Tuesday, November 30, 2010


And you thought I was done with obscure titles...

In case you couldn't guess, the theme for today is reflecting on National Novel Writing Month. As I off-handedly predicted some time ago, I didn't win. The Fool's Errand came in at 18,307 words. Distant and no cigar. I mean, in theory, I could have pulled an all-nighter last night (and an all-dayer, followed by an until-midnighter) and maybe managed it, but it wouldn't have been any fun and it wouldn't have been fair to my kids, colleagues, or principal (the Abigail would probably have been ok with it). However, as always, I come away with some important lessons.

Most strikingly, I have realized that I can't write a novel that I don't believe in. Weird, huh? I wonder if there's anyone else in the world suffering from this bizarre disability.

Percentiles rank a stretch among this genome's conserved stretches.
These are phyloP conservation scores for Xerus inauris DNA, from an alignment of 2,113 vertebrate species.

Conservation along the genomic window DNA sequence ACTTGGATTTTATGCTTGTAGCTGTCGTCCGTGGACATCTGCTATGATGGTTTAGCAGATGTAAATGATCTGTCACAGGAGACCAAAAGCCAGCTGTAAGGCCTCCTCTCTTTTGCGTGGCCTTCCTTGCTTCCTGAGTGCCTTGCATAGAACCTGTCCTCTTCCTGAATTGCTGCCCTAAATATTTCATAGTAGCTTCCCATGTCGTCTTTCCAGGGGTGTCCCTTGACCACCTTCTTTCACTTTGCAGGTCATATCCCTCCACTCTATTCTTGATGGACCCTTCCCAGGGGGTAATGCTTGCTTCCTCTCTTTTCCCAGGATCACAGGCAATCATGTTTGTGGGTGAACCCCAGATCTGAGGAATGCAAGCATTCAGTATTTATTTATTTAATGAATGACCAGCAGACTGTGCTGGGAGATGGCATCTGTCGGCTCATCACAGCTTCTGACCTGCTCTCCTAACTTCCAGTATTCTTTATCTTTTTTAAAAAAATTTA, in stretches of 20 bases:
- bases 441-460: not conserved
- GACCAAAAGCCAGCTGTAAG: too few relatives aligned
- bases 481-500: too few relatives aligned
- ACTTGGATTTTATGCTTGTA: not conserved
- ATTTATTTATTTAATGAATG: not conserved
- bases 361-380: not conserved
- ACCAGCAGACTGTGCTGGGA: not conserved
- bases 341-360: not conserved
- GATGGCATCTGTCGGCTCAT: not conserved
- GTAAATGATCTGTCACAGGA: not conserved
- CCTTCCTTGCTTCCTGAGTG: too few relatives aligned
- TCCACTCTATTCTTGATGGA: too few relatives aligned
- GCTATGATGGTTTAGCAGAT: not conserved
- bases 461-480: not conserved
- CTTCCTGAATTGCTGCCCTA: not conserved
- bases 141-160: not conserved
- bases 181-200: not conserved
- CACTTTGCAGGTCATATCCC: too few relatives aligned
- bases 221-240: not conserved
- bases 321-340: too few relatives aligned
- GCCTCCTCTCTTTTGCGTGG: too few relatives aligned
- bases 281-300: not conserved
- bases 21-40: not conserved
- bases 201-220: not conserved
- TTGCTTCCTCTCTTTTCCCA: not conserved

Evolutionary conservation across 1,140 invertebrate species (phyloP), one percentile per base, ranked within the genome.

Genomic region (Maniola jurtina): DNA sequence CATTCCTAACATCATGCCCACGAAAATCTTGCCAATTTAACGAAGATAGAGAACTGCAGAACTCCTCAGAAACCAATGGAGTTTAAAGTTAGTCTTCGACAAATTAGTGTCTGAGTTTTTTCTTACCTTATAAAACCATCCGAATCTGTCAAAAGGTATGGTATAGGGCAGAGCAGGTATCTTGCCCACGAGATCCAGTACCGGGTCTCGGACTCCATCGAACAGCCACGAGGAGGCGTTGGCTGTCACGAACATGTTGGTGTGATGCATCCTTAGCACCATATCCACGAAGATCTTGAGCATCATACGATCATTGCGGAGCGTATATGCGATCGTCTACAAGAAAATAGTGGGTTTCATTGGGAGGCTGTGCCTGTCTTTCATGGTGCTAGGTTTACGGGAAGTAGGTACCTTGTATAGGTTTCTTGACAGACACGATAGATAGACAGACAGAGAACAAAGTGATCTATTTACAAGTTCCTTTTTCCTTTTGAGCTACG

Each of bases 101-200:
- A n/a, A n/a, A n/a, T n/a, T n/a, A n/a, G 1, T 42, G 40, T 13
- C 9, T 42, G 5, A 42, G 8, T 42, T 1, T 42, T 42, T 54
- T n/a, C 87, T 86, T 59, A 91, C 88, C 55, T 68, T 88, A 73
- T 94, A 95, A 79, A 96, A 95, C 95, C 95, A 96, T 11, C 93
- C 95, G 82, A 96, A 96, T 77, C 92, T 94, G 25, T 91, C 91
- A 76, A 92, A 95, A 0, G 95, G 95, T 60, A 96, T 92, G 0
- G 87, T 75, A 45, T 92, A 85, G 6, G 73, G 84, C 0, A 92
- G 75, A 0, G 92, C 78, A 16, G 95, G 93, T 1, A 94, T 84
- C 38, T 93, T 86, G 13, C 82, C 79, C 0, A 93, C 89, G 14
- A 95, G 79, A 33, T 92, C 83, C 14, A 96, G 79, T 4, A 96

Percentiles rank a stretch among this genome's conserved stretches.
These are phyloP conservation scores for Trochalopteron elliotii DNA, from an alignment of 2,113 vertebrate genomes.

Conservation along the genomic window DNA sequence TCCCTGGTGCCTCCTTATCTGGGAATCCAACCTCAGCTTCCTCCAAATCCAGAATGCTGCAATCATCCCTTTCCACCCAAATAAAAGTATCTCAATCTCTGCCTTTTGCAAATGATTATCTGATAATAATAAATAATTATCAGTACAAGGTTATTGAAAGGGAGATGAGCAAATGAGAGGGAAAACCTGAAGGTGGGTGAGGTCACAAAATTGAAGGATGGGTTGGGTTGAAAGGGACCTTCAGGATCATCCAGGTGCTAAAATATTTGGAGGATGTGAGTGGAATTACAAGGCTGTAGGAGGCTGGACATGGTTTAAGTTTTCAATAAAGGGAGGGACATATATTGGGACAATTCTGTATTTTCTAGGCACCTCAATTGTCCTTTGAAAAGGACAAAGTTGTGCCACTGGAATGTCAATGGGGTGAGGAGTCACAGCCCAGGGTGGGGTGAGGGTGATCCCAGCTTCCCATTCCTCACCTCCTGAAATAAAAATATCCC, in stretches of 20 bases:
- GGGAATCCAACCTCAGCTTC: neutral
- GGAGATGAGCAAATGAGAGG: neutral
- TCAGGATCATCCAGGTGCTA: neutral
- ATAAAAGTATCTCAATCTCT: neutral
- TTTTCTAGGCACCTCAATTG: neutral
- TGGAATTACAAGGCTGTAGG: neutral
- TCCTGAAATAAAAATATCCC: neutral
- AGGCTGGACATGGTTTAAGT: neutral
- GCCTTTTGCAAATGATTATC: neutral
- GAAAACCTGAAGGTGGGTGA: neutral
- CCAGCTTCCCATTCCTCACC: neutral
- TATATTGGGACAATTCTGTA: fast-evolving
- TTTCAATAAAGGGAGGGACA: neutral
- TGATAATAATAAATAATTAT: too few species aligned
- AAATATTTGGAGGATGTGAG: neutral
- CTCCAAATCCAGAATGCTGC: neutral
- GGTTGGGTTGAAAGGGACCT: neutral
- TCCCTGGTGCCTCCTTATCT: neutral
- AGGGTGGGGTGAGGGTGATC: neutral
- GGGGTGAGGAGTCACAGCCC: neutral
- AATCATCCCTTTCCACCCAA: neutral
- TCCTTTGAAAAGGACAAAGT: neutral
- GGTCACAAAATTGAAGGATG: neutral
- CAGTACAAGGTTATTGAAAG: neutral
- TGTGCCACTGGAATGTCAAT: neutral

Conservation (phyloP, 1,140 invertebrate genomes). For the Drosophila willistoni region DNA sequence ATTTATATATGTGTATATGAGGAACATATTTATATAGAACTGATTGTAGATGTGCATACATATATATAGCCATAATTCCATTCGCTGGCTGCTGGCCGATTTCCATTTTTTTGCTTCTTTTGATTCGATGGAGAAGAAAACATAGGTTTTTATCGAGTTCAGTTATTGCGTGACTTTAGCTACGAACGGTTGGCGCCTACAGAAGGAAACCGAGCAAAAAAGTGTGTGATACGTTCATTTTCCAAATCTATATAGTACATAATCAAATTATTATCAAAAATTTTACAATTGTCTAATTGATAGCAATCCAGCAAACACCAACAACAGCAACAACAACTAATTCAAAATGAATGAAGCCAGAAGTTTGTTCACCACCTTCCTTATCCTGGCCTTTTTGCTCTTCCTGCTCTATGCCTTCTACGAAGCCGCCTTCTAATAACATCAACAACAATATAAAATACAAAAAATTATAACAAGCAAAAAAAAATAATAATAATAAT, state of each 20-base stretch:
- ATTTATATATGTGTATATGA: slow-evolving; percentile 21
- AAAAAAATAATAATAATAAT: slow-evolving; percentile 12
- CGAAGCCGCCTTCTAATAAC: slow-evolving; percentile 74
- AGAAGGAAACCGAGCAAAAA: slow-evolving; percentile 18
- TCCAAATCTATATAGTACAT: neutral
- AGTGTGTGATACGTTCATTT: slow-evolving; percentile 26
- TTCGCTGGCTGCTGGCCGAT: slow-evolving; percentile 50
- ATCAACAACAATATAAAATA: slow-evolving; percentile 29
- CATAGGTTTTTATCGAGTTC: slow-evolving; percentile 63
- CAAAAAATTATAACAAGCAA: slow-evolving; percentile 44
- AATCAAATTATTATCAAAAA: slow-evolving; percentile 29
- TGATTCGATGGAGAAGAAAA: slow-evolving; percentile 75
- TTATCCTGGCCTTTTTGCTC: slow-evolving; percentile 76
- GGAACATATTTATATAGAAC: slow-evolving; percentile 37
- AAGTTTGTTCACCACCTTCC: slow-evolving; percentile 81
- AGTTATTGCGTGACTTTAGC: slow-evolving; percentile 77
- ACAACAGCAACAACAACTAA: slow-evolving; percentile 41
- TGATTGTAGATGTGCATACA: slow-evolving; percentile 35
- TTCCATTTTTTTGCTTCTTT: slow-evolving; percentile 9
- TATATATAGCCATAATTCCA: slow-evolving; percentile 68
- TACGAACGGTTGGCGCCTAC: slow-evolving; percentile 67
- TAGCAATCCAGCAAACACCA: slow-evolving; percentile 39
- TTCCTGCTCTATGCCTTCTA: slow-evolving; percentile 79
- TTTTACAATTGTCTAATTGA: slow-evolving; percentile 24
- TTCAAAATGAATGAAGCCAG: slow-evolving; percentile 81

Facetiousness aside, I have also realized, in light of the last three years of NaNo, that the best way to tell if I really believe in a novel is whether or not I have passed through five or six versions, dicked around with several kinds of notes and setting bibles, and switched beginnings and point of view schemes several times. In 2008, I didn't finish Ghostly Tam Lin, because I didn't really believe in it and it was a brand new project. In 2009, I finished What Sacred Games One: Heaven and Earth, which was the newest version of an idea I'd been kicking around for about five years and for which I had exhaustive mental notes and an abortive first draft. And now, in 2010, I didn't finish The Fool's Errand, another brand new project which I think is neat but - in retrospect - don't really believe in either (though, as the Abigail pointed out, I definitely had more faith in The Fool's Errand than I ever did in Ghostly Tam Lin). Stepping outside of NaNo, I was finally able to finish Knights of the Land under similar circumstances.